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See: declamation, rendition

READING. The act of making known the contents of a writing or of a printed document.
     2. In order to enable a party to a contract or a devisor to know what a paper contains it must be read, either by the party himself or by some other person to him. When a person signs or executes a paper, it will be presumed that it has been read to him, but this presumption may be rebutted.
     3. In the case of a blind testator, if it can be proved that the will was not read to him, it cannot be sustained. 3 Wash. C C. R. 580. Vide 2 Bouv. Inst. n. 2012.

References in classic literature ?
Our liturgy," observed Crawford, "has beauties, which not even a careless, slovenly style of reading can destroy; but it has also redundancies and repetitions which require good reading not to be felt.
The river becomes very lovely from a little above Reading.
It had been arranged in the morning that I should bring the boat up to three miles above Reading.
The young ladies had been to see him, and somehow a promise of reading had been extracted from them; but it was too much trouble, so they begged me to do it instead.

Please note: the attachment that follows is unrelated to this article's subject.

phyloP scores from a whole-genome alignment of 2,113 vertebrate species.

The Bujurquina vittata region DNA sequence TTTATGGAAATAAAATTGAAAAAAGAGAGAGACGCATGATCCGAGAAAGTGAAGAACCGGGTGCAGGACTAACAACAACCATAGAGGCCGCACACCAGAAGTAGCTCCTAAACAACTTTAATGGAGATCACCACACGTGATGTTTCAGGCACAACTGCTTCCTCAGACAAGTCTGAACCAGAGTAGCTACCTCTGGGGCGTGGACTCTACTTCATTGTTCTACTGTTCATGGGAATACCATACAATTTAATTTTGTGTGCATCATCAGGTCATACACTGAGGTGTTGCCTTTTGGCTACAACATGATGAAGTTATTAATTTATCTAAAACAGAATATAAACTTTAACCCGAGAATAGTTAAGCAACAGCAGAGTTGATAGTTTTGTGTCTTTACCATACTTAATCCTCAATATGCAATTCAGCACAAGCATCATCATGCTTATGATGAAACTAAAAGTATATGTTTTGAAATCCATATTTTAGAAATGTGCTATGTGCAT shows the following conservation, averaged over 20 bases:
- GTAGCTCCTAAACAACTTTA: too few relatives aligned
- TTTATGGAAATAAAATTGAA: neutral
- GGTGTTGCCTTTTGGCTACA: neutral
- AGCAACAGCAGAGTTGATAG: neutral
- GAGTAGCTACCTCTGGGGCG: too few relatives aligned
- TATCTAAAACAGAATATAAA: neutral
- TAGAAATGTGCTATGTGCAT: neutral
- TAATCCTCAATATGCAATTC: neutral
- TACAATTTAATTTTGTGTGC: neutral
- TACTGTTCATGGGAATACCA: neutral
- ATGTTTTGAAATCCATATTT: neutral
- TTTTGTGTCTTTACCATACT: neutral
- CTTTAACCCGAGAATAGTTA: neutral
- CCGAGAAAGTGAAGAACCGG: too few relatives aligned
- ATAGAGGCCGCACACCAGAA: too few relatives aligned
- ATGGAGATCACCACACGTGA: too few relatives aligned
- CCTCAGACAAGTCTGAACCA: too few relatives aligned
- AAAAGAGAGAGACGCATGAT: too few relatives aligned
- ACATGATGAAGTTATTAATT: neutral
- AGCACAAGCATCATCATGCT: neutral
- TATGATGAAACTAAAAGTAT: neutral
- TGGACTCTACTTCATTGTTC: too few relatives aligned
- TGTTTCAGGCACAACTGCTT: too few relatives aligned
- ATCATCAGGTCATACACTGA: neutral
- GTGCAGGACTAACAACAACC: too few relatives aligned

But if you will be guided by me, spare yourself the reading of those pages to come, which describe our brother's terrible expiation of his heartless marriage.
I shrank from reading some of the latter part of it.
The person reading was a trifle different; one would have said of him that he was of the world, worldly, albeit there was that in his attire which attested a certain fellowship with the organisms of his environment.
When the coroner had finished reading he put the book into his breast pocket.
The reading may include extracts from Thomson and should include most of Collins' 'Odes.
The reading should include most of Gray's poems and 'The Deserted Village.
What the Roman and Grecian multitude could not hear, after the lapse of ages a few scholars read, and a few scholars only are still reading it.
Most men have learned to read to serve a paltry convenience, as they have learned to cipher in order to keep accounts and not be cheated in trade; but of reading as a noble intellectual exercise they know little or nothing; yet this only is reading, in a high sense, not that which lulls us as a luxury and suffers the nobler faculties to sleep the while, but what we have to stand on tip-toe to read and devote our most alert and wakeful hours to.

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